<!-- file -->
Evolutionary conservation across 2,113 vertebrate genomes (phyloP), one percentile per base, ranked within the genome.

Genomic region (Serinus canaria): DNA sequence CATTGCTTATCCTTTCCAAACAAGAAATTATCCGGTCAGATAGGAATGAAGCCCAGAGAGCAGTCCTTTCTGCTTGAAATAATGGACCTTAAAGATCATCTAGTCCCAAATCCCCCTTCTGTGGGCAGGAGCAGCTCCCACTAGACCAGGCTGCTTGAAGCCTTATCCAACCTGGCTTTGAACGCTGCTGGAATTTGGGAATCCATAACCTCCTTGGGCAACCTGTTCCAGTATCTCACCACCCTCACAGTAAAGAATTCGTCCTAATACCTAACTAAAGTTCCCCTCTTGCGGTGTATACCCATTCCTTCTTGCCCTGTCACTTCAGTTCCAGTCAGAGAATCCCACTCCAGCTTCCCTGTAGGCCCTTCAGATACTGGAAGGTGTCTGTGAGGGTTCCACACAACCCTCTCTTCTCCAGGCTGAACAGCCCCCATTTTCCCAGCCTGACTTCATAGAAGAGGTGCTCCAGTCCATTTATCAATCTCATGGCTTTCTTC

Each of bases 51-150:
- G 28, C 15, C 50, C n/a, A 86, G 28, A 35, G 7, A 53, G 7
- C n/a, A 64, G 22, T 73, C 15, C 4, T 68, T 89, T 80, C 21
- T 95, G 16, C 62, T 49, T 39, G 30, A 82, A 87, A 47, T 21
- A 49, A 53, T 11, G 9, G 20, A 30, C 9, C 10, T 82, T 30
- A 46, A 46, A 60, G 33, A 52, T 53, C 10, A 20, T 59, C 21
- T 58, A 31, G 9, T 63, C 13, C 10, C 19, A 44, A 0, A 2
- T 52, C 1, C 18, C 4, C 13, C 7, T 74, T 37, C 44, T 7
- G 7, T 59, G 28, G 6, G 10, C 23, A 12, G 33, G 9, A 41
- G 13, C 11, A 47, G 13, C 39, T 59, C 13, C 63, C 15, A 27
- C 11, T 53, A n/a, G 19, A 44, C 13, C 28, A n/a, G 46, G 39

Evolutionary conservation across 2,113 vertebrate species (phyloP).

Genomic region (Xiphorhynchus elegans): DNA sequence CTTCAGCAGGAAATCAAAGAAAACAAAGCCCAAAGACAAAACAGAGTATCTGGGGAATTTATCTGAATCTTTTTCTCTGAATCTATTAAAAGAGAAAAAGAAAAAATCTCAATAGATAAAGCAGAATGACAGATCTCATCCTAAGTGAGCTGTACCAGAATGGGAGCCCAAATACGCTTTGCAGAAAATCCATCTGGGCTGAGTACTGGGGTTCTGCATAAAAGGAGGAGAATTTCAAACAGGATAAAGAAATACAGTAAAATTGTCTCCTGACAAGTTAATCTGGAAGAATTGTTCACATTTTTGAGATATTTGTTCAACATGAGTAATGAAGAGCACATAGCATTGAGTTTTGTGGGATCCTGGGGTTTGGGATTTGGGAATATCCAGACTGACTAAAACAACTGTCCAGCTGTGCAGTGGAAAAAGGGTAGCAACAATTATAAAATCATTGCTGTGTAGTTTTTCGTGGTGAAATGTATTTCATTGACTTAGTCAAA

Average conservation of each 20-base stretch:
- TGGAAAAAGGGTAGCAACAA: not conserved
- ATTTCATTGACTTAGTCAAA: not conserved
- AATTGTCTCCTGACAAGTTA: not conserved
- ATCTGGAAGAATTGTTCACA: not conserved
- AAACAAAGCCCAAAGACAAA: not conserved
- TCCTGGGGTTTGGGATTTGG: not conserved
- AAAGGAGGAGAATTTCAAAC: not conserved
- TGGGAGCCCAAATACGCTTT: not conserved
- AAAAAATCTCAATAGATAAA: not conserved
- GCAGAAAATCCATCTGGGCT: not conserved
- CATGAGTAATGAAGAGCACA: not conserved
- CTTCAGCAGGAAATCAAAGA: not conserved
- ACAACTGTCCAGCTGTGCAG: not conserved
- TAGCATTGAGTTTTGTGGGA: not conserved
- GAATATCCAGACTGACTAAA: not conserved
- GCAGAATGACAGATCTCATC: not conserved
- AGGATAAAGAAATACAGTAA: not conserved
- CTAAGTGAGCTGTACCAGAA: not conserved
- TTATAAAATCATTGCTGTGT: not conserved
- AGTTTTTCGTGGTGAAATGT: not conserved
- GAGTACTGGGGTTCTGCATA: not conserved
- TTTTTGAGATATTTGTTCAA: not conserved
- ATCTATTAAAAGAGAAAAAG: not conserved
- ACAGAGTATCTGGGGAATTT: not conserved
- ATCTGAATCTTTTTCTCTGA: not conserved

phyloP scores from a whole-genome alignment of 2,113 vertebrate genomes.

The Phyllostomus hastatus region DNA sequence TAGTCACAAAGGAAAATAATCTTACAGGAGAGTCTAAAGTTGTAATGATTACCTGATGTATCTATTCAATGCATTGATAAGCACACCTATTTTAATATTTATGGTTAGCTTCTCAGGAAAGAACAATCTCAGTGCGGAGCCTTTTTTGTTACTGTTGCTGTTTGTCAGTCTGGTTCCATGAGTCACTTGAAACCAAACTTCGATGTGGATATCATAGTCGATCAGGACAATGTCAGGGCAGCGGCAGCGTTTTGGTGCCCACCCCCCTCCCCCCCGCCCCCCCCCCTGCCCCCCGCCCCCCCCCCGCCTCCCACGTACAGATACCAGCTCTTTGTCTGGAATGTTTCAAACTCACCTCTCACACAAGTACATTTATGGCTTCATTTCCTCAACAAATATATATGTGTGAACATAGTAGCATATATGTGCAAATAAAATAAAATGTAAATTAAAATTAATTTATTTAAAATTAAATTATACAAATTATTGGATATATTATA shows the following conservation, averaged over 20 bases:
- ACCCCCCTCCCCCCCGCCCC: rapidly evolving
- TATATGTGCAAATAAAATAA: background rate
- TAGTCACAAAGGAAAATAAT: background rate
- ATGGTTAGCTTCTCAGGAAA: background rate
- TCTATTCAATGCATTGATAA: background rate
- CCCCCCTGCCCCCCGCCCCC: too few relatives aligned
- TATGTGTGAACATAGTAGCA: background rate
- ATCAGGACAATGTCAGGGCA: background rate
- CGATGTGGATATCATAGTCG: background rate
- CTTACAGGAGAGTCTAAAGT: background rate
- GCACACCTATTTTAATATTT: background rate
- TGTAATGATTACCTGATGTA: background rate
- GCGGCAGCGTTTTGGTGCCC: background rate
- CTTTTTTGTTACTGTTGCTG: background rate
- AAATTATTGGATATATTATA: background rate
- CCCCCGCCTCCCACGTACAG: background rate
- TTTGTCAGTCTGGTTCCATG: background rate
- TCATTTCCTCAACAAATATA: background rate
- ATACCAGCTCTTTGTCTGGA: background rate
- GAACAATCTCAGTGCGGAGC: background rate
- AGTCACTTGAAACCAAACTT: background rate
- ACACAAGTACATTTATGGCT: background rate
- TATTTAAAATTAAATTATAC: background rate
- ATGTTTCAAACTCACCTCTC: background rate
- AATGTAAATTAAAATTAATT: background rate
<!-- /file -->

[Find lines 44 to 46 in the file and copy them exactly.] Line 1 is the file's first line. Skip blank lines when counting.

- ACCCCCCTCCCCCCCGCCCC: rapidly evolving
- TATATGTGCAAATAAAATAA: background rate
- TAGTCACAAAGGAAAATAAT: background rate